Most parts of the country are likely to record low rainfall for the March-April-May (MAM) rainy season this year.
According to the Ghana Meteorological Agency (GMeT), a late start of the rain, with significant probabilities of slightly longer dry spells, was expected within the season.
Generally, the GMeT forecasted normal rainfall for MAM and (April-May-June) (AMJ) over most places in the southern part of the country.
However, the agency said some areas in the southeastern parts would experience below normal rainfall for both the MAM and AMJ seasons.
Sharing the rainfall pattern for this year in Accra last Wednesday, the Deputy Director and Head of Research and Applied Meteorology at the Agency, Francisca Martey, said early to normal onset days were expected over the eastern part of the country’s coastal region and the forest zone.
She said the Transition, Northern and Upper regions were expected to have a normal onset.
The total cumulative rainfall amount for March-April-May both in time and space, she said, would be near normal to above normal for the East coast and parts of the Coastal savanna areas of the country.
However, Mrs Martey said the West Coast, Forest Zone and Transition Zone would all experience normal rainfall.
The East Coast, West Coast and the extreme fringes of the Upper regions of the country, she said, were expected to have near normal to above normal rainfall for the April-May-June season.
At the beginning of the season, Mrs Martey said, an early dry spell was expected between 8 to 12 days for most places in the southern part of the country.
The East Coast and most parts of the north, she said, would experience between 12 and 15 days of a dry spell.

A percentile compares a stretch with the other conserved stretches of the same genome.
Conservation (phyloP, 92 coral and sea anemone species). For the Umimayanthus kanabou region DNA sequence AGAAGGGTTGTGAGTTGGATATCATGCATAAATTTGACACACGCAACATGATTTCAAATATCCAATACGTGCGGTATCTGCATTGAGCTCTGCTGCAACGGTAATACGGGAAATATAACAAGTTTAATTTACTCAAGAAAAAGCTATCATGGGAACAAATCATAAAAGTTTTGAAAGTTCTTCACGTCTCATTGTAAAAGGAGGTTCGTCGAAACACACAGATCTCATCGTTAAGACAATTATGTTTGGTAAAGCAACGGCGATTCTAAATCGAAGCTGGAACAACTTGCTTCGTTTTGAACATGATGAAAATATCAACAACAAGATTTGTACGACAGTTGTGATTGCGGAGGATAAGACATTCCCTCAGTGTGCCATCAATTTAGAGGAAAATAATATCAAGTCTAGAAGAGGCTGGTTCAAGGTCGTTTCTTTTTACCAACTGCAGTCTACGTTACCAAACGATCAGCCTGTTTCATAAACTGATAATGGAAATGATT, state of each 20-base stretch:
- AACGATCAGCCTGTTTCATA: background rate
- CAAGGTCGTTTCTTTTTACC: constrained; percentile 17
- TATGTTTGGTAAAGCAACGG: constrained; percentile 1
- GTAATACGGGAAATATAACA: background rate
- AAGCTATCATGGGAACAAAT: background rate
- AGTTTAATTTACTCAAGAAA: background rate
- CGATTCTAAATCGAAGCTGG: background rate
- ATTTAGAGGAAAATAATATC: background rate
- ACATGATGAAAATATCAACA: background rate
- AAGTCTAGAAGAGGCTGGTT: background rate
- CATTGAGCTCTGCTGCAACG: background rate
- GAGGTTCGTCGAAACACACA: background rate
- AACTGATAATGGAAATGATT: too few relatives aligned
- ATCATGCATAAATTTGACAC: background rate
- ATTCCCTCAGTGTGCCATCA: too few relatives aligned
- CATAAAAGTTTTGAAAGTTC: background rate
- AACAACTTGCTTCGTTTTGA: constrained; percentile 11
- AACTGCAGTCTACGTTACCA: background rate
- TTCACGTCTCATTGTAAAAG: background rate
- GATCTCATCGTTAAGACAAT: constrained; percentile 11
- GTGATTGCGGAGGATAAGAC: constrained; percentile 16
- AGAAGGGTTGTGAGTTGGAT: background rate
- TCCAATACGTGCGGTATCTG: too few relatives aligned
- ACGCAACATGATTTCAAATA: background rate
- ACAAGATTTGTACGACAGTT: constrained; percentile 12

At the later stages of the season, she said 11 to 14 days of dry spell were expected over most parts of the forest areas.
Also, about 16 to 18 days of dry spell were expected to occur around the coastal and most places in the northern part of the country.
Although the 2022 rainfall season is largely expected to be mostly normal to below normal, Mrs Martey said at the peak of the season, there was a high probability of heavy rains accompanied by strong winds and lightning which could lead to localised flash floods.
She also said there was a high probability of experiencing relatively long dry spells at the beginning and mostly normal dry spells towards the end of the season and also normal or rainfall deficit for the MAM and AMJ seasons.
To mitigate any risk to people, animals, crops and material goods, Mrs Martey recommended that the disaster management team should establish and operationalise integrated monitoring and early warning systems for the accompanying flood risk.
Additionally, she said exchanges between the agencies in charge of flood monitoring, disaster risk reduction and humanitarian aid should be increased.
She also stated that people living in flood-prone areas should be sensitised to the impending danger and urged the general public to harvest run-off water, clear their drains before the rains set in and monitor water quality.
She urged people to clean up their communities and clear drains and gutters and make it a point to listen to the daily weather forecast before leaving their homes.
She further advised people living in flood-prone areas to monitor the updated forecast and move to higher grounds in case weather warnings suggested so.
Dry spell risk
In the face of long dry spell risk, she said the government should step up education and sensitisation for people to respect the buffer zone rule in order to prevent streams from drying up.
Mrs Martey also urged all stakeholders to liaise with national meteorological, agricultural and hydrological experts for information and advice to provide relief for affected areas.
She also called for support for the most vulnerable in the affected areas to pursue alternate livelihoods such as market facilitation, small-scale cottage industries and many others.